Deb: Life into Story

Whenever I hear the latest update on the ebola outbreak, I think of Don Rearden. I can’t
help it. In his novel The Raven’s Gift,
he wrote about the devastation brought on by a deadly disease that spins out of
control. Sure, his book is fiction, and at that time he wrote it, he was
thinking bird flu, but the parallels between fact and fiction are a little
On a less dramatic scale, I’ve seen a similar tension between
fact and fiction play out involving a plot point in my first novel A Distant Enemy. Nearly two decades ago,
I wrote a set-up that involved intentional fishing during an emergency closure in
Southwest Alaska. In the last few years, a similar scenario had played out in a
very real conflict over changes in salmon harvest more drastic than any I’d
dared to imagine. Arrests and court battles followed. Decisions were reached,
but the battle is far from over.
It would be nice to think that when it comes to such things,
we authors are smart and savvy and maybe even a little prophetic (oh lottery
numbers, please make yourselves known!). But really, the whole thing boils down
to this: in fiction, our material is life as it’s lived and known and hidden
and dreamed.
Not that our task is easy. Our own lives infuse our work
with power even as “real life” gets in the way. We face hard choices about what
constitutes truth. And sometimes what we think we know is only a smattering of
what’s required of us to get it right on the page, which means research—lots of
it, even for stories.

As author Peggy Shumaker so aptly puts it, “the whole truth is never available to us.” And yet somehow in our work, we wrestle with the facts of who we are – the things we can face and the truths we aren’t ready for yet. The unknown always feels bigger than the known.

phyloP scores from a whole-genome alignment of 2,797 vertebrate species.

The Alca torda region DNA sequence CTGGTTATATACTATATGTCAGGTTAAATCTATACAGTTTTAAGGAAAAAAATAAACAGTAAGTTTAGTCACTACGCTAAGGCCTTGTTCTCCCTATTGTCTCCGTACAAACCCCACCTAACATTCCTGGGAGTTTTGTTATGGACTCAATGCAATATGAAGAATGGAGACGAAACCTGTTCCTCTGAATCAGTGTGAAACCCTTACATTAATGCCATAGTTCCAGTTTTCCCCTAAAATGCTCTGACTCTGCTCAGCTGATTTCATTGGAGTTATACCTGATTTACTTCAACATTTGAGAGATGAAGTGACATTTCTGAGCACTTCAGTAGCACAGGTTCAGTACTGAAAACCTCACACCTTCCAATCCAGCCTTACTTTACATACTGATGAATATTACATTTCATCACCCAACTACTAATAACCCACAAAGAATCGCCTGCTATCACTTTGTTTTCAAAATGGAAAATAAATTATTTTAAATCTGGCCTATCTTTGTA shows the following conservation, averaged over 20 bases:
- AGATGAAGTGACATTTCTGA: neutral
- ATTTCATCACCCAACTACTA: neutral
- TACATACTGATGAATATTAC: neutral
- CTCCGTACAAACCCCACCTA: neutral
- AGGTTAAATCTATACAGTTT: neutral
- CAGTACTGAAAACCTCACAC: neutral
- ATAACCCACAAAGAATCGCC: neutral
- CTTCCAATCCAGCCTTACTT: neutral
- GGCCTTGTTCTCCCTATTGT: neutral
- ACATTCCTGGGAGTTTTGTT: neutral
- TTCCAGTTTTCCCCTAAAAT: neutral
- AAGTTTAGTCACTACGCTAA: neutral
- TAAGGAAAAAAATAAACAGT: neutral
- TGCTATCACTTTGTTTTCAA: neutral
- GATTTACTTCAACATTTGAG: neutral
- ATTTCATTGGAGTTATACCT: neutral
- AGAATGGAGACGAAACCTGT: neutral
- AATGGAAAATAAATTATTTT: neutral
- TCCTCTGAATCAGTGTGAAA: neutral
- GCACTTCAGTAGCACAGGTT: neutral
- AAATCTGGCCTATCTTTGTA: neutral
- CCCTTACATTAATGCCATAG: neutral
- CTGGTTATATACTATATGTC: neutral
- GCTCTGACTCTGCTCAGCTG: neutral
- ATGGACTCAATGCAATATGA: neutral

Then there are the practical matters of whose stories we tell and what right we have to give voice to anyone, along with the fine points of perspective and the tension between getting the facts right (whatever form “right” may take) and staying true to the narrative as well as the extent to which we live the facts of our work as opposed to drawing on the experiences of others.

The intersection of fact and fiction makes for great conversation
among writers. Tomorrow we’re headed to Soldotna to share that discussion with
local readers, writers, and seekers, along with the just plain curious. One and
all, you’re invited to “Fact and Fiction: Life into Story,” a reading and book
talk hosted by the Kenai Peninsula College Showcase Series in conjunction with 49

And wait, there’s more: Don and I couldn’t be happier to
announce that Seth Kantner (Ordinary
Wolves, Pup and Pokey, Shopping for Porcupine
) will be joining us for this
lively discussion. We hope you’ll be there too: 7 pm, at KPC’s McLain Commons.
Admission is free, with book sales and signing to follow. The next day, Don and
I will be teaching workshops on character and point of view. For the workshops,
preregistration is required; head on over to the 49 Writers website to get all
the scoop.
Co-founder of 49
and founder of the independent authors cooperative Running Fox
Books, Deb Vanasse has authored more than a dozen books.
Her most recent is Cold
, a novel that
“captures the harsh beauty of the terrain as well as
the strain of self-doubt and complicated family bonds,” according to Booklist.
Deb lives and
works on Hiland Mountain outside of Anchorage, Alaska, and at a cabin near the
Matanuska Glacier. Portions of this post have been published previously.
Would you like to write a guest
post relevant to Alaska’s literary community? Email 49writers (at) or
debvanasse (at)
Scroll to Top